But more importantly, the decision of admitting and commencing an insolvency proceeding directly, basis a foreign award, has the effect of fundamentally shifting the nature of the proceedings, viz. the individual debtor-creditor, from in personam to in rem. If insolvency were to be initiated for unenforced foreign awards, it would halt all the proceedings going on against the debtor in any forum and compel all the creditors to gather their claims, disputed or undisputed, under the umbrella of insolvency law. This is the fundamental distinction between enforcement and insolvency. Commencement of insolvency proceedings is reasoned by, and calls into question, the inefficiency of the debtor, which is starkly at odds with the enforcement of a debt. Enforcement merely leads to an action requiring payment of debt, without indicating anything about the inefficiency of the debtor to pay. If ever, the question of non-payment and inefficiency could arise, only after the conclusion of enforcement proceedings and inability of the debtor to pay. Inability of the debtor to pay is central to the entire insolvency proceedings and is reflected in another way. Assuming that unenforced foreign awards are admitted as valid proof of default, under Section 9 of the Code, and insolvency proceedings are commenced, nothing stops the debtor from settling the claim in full under Section 12A of the Code, since the debtor still has the capacity to fulfil the claims. In that case, the insolvency proceedings become no more than just an effective legal strategy for the creditor to skip the enforcement procedure under the Arbitration Act and extort the debt. This was precisely the result in Agrocorp, when the decision was appealed before the NCLAT. The Section 9 petition was withdrawn as the claims stood settled between the parties.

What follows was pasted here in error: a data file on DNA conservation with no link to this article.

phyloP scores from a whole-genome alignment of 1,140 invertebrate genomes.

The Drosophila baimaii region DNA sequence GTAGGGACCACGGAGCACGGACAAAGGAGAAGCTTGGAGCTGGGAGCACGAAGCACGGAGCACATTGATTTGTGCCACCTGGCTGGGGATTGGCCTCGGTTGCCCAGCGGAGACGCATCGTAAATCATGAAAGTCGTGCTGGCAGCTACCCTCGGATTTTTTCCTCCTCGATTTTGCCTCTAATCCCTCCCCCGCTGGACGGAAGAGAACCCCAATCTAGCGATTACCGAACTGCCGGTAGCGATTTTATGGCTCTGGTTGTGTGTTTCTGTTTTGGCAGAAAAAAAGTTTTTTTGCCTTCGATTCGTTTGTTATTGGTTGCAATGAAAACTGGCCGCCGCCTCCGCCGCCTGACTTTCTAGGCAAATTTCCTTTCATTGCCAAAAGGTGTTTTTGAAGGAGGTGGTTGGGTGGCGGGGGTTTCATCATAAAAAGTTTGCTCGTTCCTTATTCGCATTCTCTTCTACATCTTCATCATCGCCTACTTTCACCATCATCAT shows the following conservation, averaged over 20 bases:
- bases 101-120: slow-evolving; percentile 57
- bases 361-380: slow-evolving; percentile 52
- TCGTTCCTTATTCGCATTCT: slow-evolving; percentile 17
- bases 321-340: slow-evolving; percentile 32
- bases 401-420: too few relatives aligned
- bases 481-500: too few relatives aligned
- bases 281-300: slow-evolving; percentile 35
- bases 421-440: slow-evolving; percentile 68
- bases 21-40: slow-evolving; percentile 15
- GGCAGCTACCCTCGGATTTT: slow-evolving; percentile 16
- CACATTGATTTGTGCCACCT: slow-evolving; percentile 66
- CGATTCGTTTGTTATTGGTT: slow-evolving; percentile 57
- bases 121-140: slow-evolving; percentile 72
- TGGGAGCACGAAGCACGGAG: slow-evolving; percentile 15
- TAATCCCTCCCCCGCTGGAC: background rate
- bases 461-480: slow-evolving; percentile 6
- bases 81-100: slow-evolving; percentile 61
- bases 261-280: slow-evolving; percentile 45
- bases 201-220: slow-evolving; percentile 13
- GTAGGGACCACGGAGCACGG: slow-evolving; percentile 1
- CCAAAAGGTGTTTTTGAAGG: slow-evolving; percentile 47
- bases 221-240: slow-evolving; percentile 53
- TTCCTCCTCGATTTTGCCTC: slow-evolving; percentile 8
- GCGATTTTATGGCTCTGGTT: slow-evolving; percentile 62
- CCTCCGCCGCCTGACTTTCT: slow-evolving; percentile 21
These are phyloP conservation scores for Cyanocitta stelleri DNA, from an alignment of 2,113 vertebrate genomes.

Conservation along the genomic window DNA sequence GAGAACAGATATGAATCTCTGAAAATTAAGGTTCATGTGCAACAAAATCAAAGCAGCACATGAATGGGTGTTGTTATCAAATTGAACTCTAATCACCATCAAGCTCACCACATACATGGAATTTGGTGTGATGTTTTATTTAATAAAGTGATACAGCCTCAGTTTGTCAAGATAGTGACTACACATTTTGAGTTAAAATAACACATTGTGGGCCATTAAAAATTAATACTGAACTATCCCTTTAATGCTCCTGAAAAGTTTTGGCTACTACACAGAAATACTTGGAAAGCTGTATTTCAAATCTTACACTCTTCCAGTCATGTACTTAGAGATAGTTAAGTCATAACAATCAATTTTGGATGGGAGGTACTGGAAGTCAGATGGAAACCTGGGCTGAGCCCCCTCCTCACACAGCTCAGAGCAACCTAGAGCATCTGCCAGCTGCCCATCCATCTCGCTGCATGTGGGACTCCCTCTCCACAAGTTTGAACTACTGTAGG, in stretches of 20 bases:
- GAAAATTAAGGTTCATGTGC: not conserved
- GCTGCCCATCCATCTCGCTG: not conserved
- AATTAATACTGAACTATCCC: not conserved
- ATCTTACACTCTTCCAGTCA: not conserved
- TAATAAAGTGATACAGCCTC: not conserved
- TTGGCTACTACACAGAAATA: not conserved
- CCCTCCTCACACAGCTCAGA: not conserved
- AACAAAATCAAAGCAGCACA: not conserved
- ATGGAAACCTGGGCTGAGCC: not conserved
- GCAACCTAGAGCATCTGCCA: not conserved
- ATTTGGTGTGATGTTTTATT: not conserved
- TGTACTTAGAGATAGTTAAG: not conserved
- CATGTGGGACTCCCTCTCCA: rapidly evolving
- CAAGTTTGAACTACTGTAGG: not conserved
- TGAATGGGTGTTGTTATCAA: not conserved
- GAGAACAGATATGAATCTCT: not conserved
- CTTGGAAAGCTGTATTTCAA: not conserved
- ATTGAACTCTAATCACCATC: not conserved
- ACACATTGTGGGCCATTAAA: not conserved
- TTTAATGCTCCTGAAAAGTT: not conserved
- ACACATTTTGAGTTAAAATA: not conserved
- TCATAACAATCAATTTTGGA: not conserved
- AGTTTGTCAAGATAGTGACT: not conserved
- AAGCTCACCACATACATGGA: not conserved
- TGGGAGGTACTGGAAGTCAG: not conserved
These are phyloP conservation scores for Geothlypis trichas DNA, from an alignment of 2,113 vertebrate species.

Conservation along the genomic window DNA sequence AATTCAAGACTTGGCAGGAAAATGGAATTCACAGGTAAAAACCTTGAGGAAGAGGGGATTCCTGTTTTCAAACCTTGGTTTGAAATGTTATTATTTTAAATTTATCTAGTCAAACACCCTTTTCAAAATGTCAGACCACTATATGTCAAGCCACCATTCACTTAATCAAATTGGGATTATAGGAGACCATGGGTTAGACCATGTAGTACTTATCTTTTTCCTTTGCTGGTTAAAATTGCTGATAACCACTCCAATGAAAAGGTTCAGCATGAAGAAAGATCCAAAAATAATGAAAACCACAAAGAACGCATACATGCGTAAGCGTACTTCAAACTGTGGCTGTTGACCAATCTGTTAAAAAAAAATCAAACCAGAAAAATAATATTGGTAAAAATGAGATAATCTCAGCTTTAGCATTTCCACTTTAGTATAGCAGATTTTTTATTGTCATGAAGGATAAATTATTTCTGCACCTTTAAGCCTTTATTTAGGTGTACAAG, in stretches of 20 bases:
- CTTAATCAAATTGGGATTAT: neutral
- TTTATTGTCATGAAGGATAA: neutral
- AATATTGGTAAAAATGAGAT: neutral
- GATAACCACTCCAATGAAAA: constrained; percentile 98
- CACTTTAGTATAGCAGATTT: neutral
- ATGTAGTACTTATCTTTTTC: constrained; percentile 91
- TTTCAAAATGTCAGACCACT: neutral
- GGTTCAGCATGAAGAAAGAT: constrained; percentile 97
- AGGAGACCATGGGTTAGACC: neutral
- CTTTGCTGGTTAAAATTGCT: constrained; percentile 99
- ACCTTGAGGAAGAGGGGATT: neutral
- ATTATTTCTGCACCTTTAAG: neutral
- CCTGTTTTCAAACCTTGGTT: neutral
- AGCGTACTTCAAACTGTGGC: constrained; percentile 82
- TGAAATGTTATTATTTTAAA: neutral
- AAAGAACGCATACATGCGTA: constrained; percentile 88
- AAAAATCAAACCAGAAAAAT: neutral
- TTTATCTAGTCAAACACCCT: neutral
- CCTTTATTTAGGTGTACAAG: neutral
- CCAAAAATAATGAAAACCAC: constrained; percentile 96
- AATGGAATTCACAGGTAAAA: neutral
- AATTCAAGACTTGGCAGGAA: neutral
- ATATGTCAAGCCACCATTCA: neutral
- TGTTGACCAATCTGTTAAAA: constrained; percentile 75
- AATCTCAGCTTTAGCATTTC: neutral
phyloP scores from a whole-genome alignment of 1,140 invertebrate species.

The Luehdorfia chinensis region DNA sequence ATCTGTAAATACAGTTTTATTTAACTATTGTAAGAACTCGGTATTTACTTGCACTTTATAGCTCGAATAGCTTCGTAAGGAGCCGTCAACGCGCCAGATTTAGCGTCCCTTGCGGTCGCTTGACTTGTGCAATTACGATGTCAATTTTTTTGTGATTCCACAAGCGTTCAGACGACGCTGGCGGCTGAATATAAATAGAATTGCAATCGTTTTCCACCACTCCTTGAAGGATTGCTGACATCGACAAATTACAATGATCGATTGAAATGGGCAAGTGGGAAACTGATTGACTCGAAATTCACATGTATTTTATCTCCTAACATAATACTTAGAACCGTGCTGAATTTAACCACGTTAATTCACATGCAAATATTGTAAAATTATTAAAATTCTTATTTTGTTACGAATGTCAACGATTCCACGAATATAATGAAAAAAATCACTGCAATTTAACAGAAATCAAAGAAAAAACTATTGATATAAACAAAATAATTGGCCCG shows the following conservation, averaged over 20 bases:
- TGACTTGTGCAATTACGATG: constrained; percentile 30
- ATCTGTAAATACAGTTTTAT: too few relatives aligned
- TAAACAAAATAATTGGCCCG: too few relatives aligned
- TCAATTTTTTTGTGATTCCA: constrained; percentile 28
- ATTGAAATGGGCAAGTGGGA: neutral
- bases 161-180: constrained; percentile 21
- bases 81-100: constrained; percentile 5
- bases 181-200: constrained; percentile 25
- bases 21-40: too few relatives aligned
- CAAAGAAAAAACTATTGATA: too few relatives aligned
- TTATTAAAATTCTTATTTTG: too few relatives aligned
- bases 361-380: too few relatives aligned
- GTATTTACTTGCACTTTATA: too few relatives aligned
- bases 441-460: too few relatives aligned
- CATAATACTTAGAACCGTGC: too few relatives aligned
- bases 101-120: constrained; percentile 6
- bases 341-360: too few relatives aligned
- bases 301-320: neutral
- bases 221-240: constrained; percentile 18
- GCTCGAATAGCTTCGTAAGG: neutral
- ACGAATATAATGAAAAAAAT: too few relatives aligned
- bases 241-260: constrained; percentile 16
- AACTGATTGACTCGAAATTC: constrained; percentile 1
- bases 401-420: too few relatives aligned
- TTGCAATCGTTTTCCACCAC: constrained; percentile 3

The contention that sat well with the Tribunal in Agrocorp was that the foreign award arose out of the UK, which is also a reciprocating country under the Civil Procedure Code (‘CPC’). The Tribunal inferred that any court decree arising from such a country would automatically become enforceable before Indian courts. However, in doing so, the Tribunal missed that a foreign arbitral award is not the same as a foreign decree, and that the enforcement procedures of the two are governed under different statutes.

This position seems to be settled by the recent decision of the Supreme Court in Govt. of India vs. Vedanta Limited & Ors.[7] The Court in Vedanta put to rest the question of the status of foreign awards under the scheme of the Arbitration Act. It observed,

… a foreign award does not become a “foreign decree” at any stage of the proceedings. The foreign award is enforced as a deemed decree of the Indian Court which has adjudicated upon the petition filed under Section 47, and the objections raised under Section 48 by the party which is resisting enforcement of the award. A foreign award is not a decree by itself, which is executable as such under Section 49 of the Act. The enforcement of the foreign award takes place only after the court is satisfied that the foreign award is enforceable under Chapter 1 in Part II of the 1996 Act. After the stages of Sections 47 and 48 are completed, the award becomes enforceable as a deemed decree, as provided by Section 49. The phrase “that court” refers to the Indian court which has adjudicated on the petition filed under Section 47, and the application under Section 48.